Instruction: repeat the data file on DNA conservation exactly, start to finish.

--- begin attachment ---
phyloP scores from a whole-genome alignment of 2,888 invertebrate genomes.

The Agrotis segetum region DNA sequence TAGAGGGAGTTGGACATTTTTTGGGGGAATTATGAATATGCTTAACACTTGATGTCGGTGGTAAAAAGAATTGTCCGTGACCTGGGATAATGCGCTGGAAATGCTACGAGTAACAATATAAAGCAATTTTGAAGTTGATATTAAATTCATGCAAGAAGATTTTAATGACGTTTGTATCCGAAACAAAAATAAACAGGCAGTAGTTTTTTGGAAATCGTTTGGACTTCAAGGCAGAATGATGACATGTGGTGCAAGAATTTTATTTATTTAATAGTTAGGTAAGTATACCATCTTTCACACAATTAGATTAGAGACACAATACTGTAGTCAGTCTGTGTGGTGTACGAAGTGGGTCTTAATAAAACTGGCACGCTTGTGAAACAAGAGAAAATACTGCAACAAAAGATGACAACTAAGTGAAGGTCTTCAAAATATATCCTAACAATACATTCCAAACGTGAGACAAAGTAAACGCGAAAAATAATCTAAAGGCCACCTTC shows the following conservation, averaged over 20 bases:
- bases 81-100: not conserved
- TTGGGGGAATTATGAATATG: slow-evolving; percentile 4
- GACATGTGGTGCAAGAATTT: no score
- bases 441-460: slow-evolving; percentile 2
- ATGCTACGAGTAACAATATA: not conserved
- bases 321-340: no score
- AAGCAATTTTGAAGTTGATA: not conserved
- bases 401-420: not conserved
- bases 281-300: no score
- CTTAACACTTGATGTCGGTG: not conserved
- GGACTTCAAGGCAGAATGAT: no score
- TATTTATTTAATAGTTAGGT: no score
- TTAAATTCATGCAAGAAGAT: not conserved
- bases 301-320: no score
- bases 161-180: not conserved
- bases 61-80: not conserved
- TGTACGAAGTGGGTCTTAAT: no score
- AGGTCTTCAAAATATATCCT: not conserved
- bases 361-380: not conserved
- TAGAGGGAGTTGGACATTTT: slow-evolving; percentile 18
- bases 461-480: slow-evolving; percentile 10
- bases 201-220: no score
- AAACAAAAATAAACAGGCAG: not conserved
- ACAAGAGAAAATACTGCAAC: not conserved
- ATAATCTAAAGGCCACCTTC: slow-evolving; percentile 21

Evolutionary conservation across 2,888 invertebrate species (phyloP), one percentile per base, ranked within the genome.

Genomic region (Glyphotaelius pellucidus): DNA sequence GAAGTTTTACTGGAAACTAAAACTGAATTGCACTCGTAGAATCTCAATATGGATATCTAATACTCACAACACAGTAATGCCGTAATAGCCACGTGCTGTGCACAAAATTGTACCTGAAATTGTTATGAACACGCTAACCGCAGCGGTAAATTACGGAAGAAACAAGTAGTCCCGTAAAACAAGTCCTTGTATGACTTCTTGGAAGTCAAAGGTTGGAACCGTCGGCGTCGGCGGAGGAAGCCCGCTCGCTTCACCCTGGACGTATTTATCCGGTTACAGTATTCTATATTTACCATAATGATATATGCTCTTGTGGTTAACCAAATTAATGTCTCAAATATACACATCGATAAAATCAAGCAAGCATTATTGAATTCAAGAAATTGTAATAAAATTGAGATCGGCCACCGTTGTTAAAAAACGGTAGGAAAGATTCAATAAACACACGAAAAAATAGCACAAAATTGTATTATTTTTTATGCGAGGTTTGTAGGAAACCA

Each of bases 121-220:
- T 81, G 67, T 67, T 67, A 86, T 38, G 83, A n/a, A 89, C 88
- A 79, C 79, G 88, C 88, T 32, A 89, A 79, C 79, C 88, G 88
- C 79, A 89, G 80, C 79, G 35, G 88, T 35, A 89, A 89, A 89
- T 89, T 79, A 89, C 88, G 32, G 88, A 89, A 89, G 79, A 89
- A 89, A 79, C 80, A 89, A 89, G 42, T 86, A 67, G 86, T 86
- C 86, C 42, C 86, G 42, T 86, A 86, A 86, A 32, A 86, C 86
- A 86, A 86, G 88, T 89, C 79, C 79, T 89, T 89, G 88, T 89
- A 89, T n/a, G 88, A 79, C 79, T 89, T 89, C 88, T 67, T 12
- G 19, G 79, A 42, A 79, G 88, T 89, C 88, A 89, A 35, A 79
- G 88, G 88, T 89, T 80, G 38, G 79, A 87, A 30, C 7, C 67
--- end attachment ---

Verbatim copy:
phyloP scores from a whole-genome alignment of 2,888 invertebrate genomes.

The Agrotis segetum region DNA sequence TAGAGGGAGTTGGACATTTTTTGGGGGAATTATGAATATGCTTAACACTTGATGTCGGTGGTAAAAAGAATTGTCCGTGACCTGGGATAATGCGCTGGAAATGCTACGAGTAACAATATAAAGCAATTTTGAAGTTGATATTAAATTCATGCAAGAAGATTTTAATGACGTTTGTATCCGAAACAAAAATAAACAGGCAGTAGTTTTTTGGAAATCGTTTGGACTTCAAGGCAGAATGATGACATGTGGTGCAAGAATTTTATTTATTTAATAGTTAGGTAAGTATACCATCTTTCACACAATTAGATTAGAGACACAATACTGTAGTCAGTCTGTGTGGTGTACGAAGTGGGTCTTAATAAAACTGGCACGCTTGTGAAACAAGAGAAAATACTGCAACAAAAGATGACAACTAAGTGAAGGTCTTCAAAATATATCCTAACAATACATTCCAAACGTGAGACAAAGTAAACGCGAAAAATAATCTAAAGGCCACCTTC shows the following conservation, averaged over 20 bases:
- bases 81-100: not conserved
- TTGGGGGAATTATGAATATG: slow-evolving; percentile 4
- GACATGTGGTGCAAGAATTT: no score
- bases 441-460: slow-evolving; percentile 2
- ATGCTACGAGTAACAATATA: not conserved
- bases 321-340: no score
- AAGCAATTTTGAAGTTGATA: not conserved
- bases 401-420: not conserved
- bases 281-300: no score
- CTTAACACTTGATGTCGGTG: not conserved
- GGACTTCAAGGCAGAATGAT: no score
- TATTTATTTAATAGTTAGGT: no score
- TTAAATTCATGCAAGAAGAT: not conserved
- bases 301-320: no score
- bases 161-180: not conserved
- bases 61-80: not conserved
- TGTACGAAGTGGGTCTTAAT: no score
- AGGTCTTCAAAATATATCCT: not conserved
- bases 361-380: not conserved
- TAGAGGGAGTTGGACATTTT: slow-evolving; percentile 18
- bases 461-480: slow-evolving; percentile 10
- bases 201-220: no score
- AAACAAAAATAAACAGGCAG: not conserved
- ACAAGAGAAAATACTGCAAC: not conserved
- ATAATCTAAAGGCCACCTTC: slow-evolving; percentile 21

Evolutionary conservation across 2,888 invertebrate species (phyloP), one percentile per base, ranked within the genome.

Genomic region (Glyphotaelius pellucidus): DNA sequence GAAGTTTTACTGGAAACTAAAACTGAATTGCACTCGTAGAATCTCAATATGGATATCTAATACTCACAACACAGTAATGCCGTAATAGCCACGTGCTGTGCACAAAATTGTACCTGAAATTGTTATGAACACGCTAACCGCAGCGGTAAATTACGGAAGAAACAAGTAGTCCCGTAAAACAAGTCCTTGTATGACTTCTTGGAAGTCAAAGGTTGGAACCGTCGGCGTCGGCGGAGGAAGCCCGCTCGCTTCACCCTGGACGTATTTATCCGGTTACAGTATTCTATATTTACCATAATGATATATGCTCTTGTGGTTAACCAAATTAATGTCTCAAATATACACATCGATAAAATCAAGCAAGCATTATTGAATTCAAGAAATTGTAATAAAATTGAGATCGGCCACCGTTGTTAAAAAACGGTAGGAAAGATTCAATAAACACACGAAAAAATAGCACAAAATTGTATTATTTTTTATGCGAGGTTTGTAGGAAACCA

Each of bases 121-220:
- T 81, G 67, T 67, T 67, A 86, T 38, G 83, A n/a, A 89, C 88
- A 79, C 79, G 88, C 88, T 32, A 89, A 79, C 79, C 88, G 88
- C 79, A 89, G 80, C 79, G 35, G 88, T 35, A 89, A 89, A 89
- T 89, T 79, A 89, C 88, G 32, G 88, A 89, A 89, G 79, A 89
- A 89, A 79, C 80, A 89, A 89, G 42, T 86, A 67, G 86, T 86
- C 86, C 42, C 86, G 42, T 86, A 86, A 86, A 32, A 86, C 86
- A 86, A 86, G 88, T 89, C 79, C 79, T 89, T 89, G 88, T 89
- A 89, T n/a, G 88, A 79, C 79, T 89, T 89, C 88, T 67, T 12
- G 19, G 79, A 42, A 79, G 88, T 89, C 88, A 89, A 35, A 79
- G 88, G 88, T 89, T 80, G 38, G 79, A 87, A 30, C 7, C 67